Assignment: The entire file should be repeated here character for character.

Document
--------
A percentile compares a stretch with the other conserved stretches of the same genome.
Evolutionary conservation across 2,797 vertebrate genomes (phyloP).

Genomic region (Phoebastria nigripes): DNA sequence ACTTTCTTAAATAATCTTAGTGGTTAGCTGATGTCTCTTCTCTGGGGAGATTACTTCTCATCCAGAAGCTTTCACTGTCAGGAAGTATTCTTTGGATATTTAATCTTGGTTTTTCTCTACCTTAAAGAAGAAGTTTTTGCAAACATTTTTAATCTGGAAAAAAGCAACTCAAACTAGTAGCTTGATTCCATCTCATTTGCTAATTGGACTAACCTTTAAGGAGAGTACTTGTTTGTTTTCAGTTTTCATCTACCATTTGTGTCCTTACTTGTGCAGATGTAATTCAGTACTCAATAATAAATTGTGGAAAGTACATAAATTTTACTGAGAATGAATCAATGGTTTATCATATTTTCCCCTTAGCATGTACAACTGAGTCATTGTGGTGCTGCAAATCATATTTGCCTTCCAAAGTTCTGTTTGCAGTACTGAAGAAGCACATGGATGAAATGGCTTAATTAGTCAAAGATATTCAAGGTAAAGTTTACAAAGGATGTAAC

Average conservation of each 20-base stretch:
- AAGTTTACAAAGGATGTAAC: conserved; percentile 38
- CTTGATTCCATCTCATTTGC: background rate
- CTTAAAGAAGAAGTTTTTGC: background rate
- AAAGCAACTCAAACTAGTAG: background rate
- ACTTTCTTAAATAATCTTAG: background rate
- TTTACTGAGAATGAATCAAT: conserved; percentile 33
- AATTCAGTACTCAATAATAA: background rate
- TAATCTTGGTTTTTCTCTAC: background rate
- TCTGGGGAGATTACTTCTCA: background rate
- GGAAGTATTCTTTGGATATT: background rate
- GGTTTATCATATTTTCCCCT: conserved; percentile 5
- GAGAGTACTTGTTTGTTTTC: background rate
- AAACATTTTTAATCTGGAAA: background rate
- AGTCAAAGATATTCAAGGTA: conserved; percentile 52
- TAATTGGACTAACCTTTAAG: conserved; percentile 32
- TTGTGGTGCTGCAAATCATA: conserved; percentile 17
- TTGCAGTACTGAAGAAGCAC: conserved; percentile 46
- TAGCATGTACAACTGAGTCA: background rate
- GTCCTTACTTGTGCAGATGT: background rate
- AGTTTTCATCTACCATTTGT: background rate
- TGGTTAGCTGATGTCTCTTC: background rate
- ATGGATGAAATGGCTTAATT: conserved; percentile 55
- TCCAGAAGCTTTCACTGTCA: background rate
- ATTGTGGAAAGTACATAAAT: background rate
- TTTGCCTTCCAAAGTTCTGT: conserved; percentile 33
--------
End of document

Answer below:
A percentile compares a stretch with the other conserved stretches of the same genome.
Evolutionary conservation across 2,797 vertebrate genomes (phyloP).

Genomic region (Phoebastria nigripes): DNA sequence ACTTTCTTAAATAATCTTAGTGGTTAGCTGATGTCTCTTCTCTGGGGAGATTACTTCTCATCCAGAAGCTTTCACTGTCAGGAAGTATTCTTTGGATATTTAATCTTGGTTTTTCTCTACCTTAAAGAAGAAGTTTTTGCAAACATTTTTAATCTGGAAAAAAGCAACTCAAACTAGTAGCTTGATTCCATCTCATTTGCTAATTGGACTAACCTTTAAGGAGAGTACTTGTTTGTTTTCAGTTTTCATCTACCATTTGTGTCCTTACTTGTGCAGATGTAATTCAGTACTCAATAATAAATTGTGGAAAGTACATAAATTTTACTGAGAATGAATCAATGGTTTATCATATTTTCCCCTTAGCATGTACAACTGAGTCATTGTGGTGCTGCAAATCATATTTGCCTTCCAAAGTTCTGTTTGCAGTACTGAAGAAGCACATGGATGAAATGGCTTAATTAGTCAAAGATATTCAAGGTAAAGTTTACAAAGGATGTAAC

Average conservation of each 20-base stretch:
- AAGTTTACAAAGGATGTAAC: conserved; percentile 38
- CTTGATTCCATCTCATTTGC: background rate
- CTTAAAGAAGAAGTTTTTGC: background rate
- AAAGCAACTCAAACTAGTAG: background rate
- ACTTTCTTAAATAATCTTAG: background rate
- TTTACTGAGAATGAATCAAT: conserved; percentile 33
- AATTCAGTACTCAATAATAA: background rate
- TAATCTTGGTTTTTCTCTAC: background rate
- TCTGGGGAGATTACTTCTCA: background rate
- GGAAGTATTCTTTGGATATT: background rate
- GGTTTATCATATTTTCCCCT: conserved; percentile 5
- GAGAGTACTTGTTTGTTTTC: background rate
- AAACATTTTTAATCTGGAAA: background rate
- AGTCAAAGATATTCAAGGTA: conserved; percentile 52
- TAATTGGACTAACCTTTAAG: conserved; percentile 32
- TTGTGGTGCTGCAAATCATA: conserved; percentile 17
- TTGCAGTACTGAAGAAGCAC: conserved; percentile 46
- TAGCATGTACAACTGAGTCA: background rate
- GTCCTTACTTGTGCAGATGT: background rate
- AGTTTTCATCTACCATTTGT: background rate
- TGGTTAGCTGATGTCTCTTC: background rate
- ATGGATGAAATGGCTTAATT: conserved; percentile 55
- TCCAGAAGCTTTCACTGTCA: background rate
- ATTGTGGAAAGTACATAAAT: background rate
- TTTGCCTTCCAAAGTTCTGT: conserved; percentile 33